I'm only joking but seriously people lighten up. In no way could what I have posted stepped on your toes unless you pre-book and even if I did, I already apologized. I owned my crap in the original post. I warned that it was a rant. I told you it was coming from fear. My second post I thanked everyone for sharing. My third post I shared my findings along Valcarlos from this forum and asked people with direct experience of the route to share their experience not snarkiness.
I'm sorry if I made you sad with my second post in this thread. In my defense, I had read and taken to heart all of your posts in this thread, not just the first, and was responding directly to the immediately preceding post you had made. I only posted it because, despite all of what you had taken from the various responses, you still seemed to hold on that booking ahead at places that permit it was discourteous. I would certainly not advise you (or anyone) to remain home except under doctor's orders.

The fact is that there is a wide variety of accommodations on the Camino. Many places do not accept pre-booking. Others do. Some encourage or request it. On my last Camino, I walked the Camino Portugues from Porto. I generally did not book ahead. When I set off, I had two bookings: one for the first night in Porto (at a hostel not aimed primarily at pilgrims) another at the Casa da Fernanda, a few days in.

Casa da Fernanda is a private home with a bunkhouse where Fernanda and her family welcome pilgrims and offer warm hospitality, a communal home-cooked dinner, a convivial evening and a breakfast buffet on a donativo basis. There is room for 14 pilgrims to sleep there. Reservations are recommended. I didn't feel at all discourteous about letting my hosts know I would be there. From everything I've read, the refuge at Orrison seems a similar sort of place (except not donativo).

As for Roncesvalles, as you've been told, they only allow reservations for the minority of beds, so if you prefer the disposition of beds as pilgrims arrive, there are plenty that are given out that way. If you get to Roncesvalles and there are no beds at the albergue, there are other accommodation options, or you can walk 3 km further to Burguete.

If you want some examples of courtesy shown along the way, perhaps this thread might help: https://www.caminodesantiago.me/community/threads/sharing-“camino-angel”-stories.58523/

As to when is the busiest time- I always thought July and August were busiest, but these statistics seem to tell a different story:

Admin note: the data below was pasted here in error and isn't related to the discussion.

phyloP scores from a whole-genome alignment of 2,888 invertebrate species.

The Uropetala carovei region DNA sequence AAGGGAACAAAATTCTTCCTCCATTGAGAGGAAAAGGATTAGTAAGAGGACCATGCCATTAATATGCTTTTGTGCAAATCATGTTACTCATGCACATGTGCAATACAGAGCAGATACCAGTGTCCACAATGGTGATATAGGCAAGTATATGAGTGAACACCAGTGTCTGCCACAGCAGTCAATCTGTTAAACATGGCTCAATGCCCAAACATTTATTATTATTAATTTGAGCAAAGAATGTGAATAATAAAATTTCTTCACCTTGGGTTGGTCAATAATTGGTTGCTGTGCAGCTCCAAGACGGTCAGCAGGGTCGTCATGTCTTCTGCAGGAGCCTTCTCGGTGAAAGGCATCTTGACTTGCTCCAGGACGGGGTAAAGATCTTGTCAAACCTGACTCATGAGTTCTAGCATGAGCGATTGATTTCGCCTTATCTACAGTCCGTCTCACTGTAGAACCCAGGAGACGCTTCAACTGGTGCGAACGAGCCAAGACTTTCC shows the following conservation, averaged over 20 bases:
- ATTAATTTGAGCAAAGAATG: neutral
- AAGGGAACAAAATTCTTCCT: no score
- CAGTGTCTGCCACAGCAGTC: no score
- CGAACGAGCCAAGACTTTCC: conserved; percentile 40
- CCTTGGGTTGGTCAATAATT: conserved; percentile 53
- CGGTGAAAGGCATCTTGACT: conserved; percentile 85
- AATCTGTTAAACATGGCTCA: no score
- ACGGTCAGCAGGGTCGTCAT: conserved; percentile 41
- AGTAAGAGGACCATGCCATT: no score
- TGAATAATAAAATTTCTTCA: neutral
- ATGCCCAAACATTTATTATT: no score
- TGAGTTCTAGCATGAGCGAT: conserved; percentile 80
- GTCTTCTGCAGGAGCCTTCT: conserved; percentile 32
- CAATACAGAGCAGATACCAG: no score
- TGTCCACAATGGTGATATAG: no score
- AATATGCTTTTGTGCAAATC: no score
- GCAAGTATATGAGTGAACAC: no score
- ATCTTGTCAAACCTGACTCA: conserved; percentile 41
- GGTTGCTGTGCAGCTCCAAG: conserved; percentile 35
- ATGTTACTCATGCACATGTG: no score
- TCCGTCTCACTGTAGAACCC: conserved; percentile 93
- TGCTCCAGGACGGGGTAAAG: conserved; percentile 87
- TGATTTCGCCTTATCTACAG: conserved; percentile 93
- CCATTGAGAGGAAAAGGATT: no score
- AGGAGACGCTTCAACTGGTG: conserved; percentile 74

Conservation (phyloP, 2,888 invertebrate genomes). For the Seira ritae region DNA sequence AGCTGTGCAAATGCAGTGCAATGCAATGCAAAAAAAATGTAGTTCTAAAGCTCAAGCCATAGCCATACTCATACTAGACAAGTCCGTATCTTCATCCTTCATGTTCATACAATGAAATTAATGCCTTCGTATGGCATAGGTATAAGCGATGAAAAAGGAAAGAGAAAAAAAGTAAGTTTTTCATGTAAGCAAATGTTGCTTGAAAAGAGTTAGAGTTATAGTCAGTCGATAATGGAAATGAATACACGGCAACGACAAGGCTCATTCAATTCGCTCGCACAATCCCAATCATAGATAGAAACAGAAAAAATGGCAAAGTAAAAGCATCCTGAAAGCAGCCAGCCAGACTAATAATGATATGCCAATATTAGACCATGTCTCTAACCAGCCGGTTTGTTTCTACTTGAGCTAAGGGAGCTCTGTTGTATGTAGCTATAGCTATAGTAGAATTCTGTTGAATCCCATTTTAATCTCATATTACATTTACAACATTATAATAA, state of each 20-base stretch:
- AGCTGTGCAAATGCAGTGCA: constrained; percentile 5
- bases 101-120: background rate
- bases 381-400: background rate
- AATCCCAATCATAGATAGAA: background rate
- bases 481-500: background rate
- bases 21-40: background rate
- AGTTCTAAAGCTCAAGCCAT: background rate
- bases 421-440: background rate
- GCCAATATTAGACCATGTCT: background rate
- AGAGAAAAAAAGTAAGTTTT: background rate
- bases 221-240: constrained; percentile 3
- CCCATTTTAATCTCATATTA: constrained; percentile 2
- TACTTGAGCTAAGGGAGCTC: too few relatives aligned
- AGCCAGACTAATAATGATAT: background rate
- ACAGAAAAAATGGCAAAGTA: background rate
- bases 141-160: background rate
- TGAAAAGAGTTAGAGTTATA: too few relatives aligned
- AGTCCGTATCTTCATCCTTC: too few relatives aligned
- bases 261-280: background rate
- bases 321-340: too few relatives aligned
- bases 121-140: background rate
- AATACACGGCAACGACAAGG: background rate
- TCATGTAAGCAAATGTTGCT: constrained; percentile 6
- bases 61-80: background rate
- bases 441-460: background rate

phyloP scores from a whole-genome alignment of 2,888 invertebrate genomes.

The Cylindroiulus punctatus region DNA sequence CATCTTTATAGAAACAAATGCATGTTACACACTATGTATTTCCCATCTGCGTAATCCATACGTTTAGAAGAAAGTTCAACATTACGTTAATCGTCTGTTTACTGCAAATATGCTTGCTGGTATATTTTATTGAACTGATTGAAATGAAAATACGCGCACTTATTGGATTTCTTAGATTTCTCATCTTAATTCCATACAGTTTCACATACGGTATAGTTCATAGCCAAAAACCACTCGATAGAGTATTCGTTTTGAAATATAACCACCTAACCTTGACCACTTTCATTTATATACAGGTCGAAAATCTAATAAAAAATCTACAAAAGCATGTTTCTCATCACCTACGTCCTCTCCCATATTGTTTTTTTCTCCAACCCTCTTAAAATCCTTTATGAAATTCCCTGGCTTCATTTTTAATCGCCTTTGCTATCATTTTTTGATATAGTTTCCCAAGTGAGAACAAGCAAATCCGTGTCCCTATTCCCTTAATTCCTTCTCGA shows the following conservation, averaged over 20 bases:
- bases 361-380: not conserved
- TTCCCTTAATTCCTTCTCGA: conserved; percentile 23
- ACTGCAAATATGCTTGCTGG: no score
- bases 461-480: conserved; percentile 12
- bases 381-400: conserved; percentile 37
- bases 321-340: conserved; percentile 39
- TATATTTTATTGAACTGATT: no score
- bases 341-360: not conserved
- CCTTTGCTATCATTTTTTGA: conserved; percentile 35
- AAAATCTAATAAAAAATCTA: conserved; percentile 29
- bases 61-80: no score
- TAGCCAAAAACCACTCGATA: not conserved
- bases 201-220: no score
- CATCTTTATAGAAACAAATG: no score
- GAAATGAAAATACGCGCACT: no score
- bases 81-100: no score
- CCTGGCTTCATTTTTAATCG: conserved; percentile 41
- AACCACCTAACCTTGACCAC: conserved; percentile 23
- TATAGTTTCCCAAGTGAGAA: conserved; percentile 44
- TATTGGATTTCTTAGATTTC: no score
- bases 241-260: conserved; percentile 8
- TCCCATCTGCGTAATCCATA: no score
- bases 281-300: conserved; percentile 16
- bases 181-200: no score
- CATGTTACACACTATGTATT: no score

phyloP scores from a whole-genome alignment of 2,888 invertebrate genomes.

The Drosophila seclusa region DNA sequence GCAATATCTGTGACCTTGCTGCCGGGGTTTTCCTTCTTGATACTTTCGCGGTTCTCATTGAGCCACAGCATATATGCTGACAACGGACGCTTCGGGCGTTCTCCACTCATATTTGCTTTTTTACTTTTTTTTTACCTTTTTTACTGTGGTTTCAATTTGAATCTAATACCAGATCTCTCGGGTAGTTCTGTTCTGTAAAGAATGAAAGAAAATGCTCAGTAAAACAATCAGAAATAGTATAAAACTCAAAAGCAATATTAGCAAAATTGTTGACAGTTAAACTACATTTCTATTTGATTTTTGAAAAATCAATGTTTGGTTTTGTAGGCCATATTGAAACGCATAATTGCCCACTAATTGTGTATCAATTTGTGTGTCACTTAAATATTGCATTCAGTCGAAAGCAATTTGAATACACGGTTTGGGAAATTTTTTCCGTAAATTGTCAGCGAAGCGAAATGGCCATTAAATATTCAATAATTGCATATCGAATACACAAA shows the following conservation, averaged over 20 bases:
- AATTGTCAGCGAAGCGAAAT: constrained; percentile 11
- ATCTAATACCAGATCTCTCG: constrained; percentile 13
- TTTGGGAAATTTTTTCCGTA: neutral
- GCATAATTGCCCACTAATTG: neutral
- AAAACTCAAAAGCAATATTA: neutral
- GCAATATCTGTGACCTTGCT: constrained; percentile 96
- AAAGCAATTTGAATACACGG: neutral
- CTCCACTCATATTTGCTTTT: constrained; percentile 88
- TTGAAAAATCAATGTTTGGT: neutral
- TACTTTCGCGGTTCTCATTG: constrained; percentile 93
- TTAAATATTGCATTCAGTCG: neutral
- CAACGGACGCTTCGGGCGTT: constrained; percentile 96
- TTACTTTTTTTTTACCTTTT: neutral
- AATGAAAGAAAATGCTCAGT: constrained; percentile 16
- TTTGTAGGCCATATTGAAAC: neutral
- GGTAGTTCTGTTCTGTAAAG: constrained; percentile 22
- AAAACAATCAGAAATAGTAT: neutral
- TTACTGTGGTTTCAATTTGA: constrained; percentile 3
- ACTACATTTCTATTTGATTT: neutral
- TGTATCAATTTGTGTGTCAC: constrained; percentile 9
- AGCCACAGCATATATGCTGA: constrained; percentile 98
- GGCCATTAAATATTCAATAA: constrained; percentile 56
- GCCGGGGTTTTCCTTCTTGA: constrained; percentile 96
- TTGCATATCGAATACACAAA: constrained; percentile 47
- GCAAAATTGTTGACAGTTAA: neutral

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David Tallan

Veteran Member
Camino(s) past & future
Frances (1989 and 2016), Portugues - from Porto (2018)
I'm still looking for the connection implied in the thread title--that booking ahead is discourteous. What did I miss?
The premise seems to be that by booking a bed you are having a negative effect on your fellow pilgrims who do not choose to book ahead by reducing the number of beds available. Having this negative effect on pilgrims who are doing nothing wrong is presented as discourteous in the original, fear-driven "rant" and in some of the subsequent responses. I don't agree with it myself, but I can follow the argument.

To those who do hold that pre-booking is discourteous (either lizlane or others who agree), if I have misrepresented your positions, please do step in and set the record straight.
 
Camino(s) past & future
Frances(2006) portugues(2013)San Salvador (2017)
This post is going to contain some ranting. It's coming from fear. I've waited 7 years to finally have my opportunity for the Camino. I am hoping to leave in May but given what I've seen in all the FB groups on the Camino, there is a new trend that wasnt around in 2012 when I first got the call.

Pre-bookers. There were tour companies in 2012 for sure. I remember older pilgrims complaining about them. There was bag service (Maybe not as many now). But the boatloads of pre-bookers for Orrison who are also pre-booking additional albergues for days following Orrison is creating ALOT of fear in me. May is definitely pre-booked for Orrison.

So all those pilgrims who have been told "It's your Camino. Walk it any way you want..." Well given that I have a spinal condition but am otherwise fit I'm having to assess if I can make the push straight to Roncesvaille. And if I get there, there is no given I will have a place to sleep because all the other May pre-bookers will likely have left the day before and pre-booked there as well.